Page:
Why is the first letter in US registration numbers 'N'? Other countries seem to use a letter significant to their country, for instance 'G' for Great Britain, 'F' for France, 'D' for Germany (presumably for Deutschland), and 'JA' for Japan.
Does 'N' have any significance at all?
The origins of this can be traced back to CINA (the Commission Internationale de Navigation Aerienne / the Convention for the Regulation of Air Navigation) established as part of the Paris Peace Conference immediately after WWI.
A part of this conference was the adoption of a system of international aircraft identification still in use today. The U.S. delegation was allocated "N".
A number of theories exist as to why "N" was chosen specifically, and there's a great article about it over at the American Aviation Historical Society.
Theories range from, the largest number of states begin with the letter N; to the recognition of the development of wireless communications by the U.S. Navy that had been using "N" as the prefix to its station call-sign identifiers since 1909.
Does time logged in these foreign-registered aircraft (cross country, etc) count towards US certificates or ratings? Or is it flight experience that should be excluded from an 8710?
In 1963, the C-130 was tested by the US Navy for air carrier operations. Have there been any other comparable or larger aircraft that have landed and taken off from the deck of an aircraft carrier? By large, I am referring to two parameters: wingspan and weight.
Are there any LSA aircraft that are IFR certified? A LSA would be the perfect private commuter plane for an instrument rated private pilot. If not, what are the most cost effective airplanes that are IFR certified? Is there anything cheaper than a C172? Just to be clear: I am asking about aircraft that are IFR certified, meaning that they can be flown IFR in IMC conditions. I am also aware that there is a huge difference between different countries with regard to aircraft certification so my question is mainly about the U.S.
I'm wondering if it is it ok to use a consumer tablet and electronic charts (e.g. within the AirNav Pro app) instead of the paper version for recreational VFR single-piston flights? Edit: to clarify, my question is indeed about official, up-to-date charts, accessed with consumer hardware (I mention AirNav Pro, but it could well be any pdf reader for that purpose) as opposed to paper medium.
I was looking at http://www.gelib.com/aeronautical-charts-united-states.htm, where you can download shape files for Google Earth that show US airspaces. I'm writing some software that has a similar need and need to find a source for this data. I'm looking for data that defines the extents of airspaces including MOAs, restricted areas, etc. I have been pouring through the FAA's website with no luck. The link I referenced above says its source was the National Aeronautical Charting Office (NACO), which I'm having very little luck finding as well. I think it may have been renamed, thus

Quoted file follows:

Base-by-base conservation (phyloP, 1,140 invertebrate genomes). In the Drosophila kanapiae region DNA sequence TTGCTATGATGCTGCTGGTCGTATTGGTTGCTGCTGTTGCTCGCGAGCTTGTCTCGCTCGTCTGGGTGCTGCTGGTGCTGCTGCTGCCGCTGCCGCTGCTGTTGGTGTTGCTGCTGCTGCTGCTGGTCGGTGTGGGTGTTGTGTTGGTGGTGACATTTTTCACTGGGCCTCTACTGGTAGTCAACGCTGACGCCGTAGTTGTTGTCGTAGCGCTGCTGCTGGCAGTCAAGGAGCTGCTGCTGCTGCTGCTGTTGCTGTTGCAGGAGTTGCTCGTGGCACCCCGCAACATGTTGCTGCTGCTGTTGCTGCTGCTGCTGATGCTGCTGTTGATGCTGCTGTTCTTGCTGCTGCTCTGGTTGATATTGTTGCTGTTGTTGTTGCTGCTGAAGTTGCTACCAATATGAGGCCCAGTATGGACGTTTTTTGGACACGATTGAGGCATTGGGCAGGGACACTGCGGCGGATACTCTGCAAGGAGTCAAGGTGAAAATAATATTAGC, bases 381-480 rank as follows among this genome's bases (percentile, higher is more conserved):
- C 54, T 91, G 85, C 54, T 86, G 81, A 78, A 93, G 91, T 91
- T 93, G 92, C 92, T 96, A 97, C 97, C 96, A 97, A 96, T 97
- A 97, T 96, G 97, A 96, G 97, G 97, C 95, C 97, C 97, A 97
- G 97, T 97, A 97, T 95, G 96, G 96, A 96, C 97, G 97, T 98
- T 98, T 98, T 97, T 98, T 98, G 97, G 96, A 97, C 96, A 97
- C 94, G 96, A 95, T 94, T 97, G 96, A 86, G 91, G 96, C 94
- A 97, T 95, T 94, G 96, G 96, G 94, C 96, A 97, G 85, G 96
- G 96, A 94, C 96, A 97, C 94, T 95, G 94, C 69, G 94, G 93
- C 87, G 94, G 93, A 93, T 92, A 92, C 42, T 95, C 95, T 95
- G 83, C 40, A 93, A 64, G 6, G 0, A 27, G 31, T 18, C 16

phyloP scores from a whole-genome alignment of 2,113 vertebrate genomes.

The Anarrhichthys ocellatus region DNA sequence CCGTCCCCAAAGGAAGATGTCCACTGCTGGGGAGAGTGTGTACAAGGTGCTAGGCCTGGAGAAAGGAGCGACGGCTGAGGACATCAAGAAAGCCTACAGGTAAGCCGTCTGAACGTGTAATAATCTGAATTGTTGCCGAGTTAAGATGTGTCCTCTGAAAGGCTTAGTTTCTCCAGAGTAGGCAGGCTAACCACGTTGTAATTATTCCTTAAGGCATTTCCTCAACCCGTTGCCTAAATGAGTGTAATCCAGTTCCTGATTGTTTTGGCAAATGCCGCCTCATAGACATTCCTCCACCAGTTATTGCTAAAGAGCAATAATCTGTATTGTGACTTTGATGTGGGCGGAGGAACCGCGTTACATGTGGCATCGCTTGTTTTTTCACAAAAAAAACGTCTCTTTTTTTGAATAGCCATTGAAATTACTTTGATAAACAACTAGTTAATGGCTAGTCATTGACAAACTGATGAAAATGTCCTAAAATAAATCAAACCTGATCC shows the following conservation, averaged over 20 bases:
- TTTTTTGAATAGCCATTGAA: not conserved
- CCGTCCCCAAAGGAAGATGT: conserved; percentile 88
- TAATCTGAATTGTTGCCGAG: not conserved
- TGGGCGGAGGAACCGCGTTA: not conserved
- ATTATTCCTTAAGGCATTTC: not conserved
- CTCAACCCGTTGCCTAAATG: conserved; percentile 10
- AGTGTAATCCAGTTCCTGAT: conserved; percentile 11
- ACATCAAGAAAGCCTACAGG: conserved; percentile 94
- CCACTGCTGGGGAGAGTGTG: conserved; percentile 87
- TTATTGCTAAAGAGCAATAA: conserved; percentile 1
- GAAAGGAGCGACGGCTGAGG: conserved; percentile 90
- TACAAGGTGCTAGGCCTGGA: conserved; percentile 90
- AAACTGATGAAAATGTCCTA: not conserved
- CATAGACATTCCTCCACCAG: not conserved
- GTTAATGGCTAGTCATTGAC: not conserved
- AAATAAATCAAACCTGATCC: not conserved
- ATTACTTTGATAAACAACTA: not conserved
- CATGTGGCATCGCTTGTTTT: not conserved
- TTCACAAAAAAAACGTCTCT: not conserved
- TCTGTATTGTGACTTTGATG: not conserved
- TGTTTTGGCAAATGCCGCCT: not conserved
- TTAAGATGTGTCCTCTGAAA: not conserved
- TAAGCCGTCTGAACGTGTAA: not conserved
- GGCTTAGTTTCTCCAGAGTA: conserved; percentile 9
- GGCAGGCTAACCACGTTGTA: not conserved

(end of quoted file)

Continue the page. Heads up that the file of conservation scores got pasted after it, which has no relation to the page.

protect the president whilst in the air? I have heard of TFRs for "VIP in the area" reasons — is that for AF1? I am guessing that the aircraft identification is blocked, but wouldn't they still need... and basically above you that is descending into you, we are not in contact with them – they have shut their responder off.' And at that time it kind of led us to believe maybe someone was coming into us in Sarasota, they saw us take off, they just stayed high and are following us at this point. We had no idea what the capabilities of the terrorists were at that point." Does having the transponder on just
Theoretically speaking, let's say we're flying from Portugal to Cuba, on a Chinese-owned airliner. Whilst over the Atlantic, a crime is committed, and we land in the US. Which country is responsible for prosecution? How is this determined?
I want to build some software applications applied to the aviation industry and would want to know if any U.S. / FAA regulation could apply in the design of them. I know there are some regulations when a software holds information related with finance, health or kids.
What is required for someone who holds a pilot certificate in one country to fly in another country? First, I'm wondering if there are any general rules that would apply to any such situation. Second, for the sake of a specific example, what would be required for someone who holds a private pilot certificate in the U.S. to fly an aircraft registered in the Philippines within the Philippines (assuming that the aircraft type is one for which the pilot is rated in the U.S.?)
In Did this aircraft illegally exceed 250kts below 10,000ft? it was mentioned that unlike here in the US, EASA does not have a 250 kt. speed limit below 10,000 ft. So does this mean that are we allowed to go as fast as we want? Mach 8? ;-) What is the maximum indicated airspeed specified by EASA when operating in the European Union?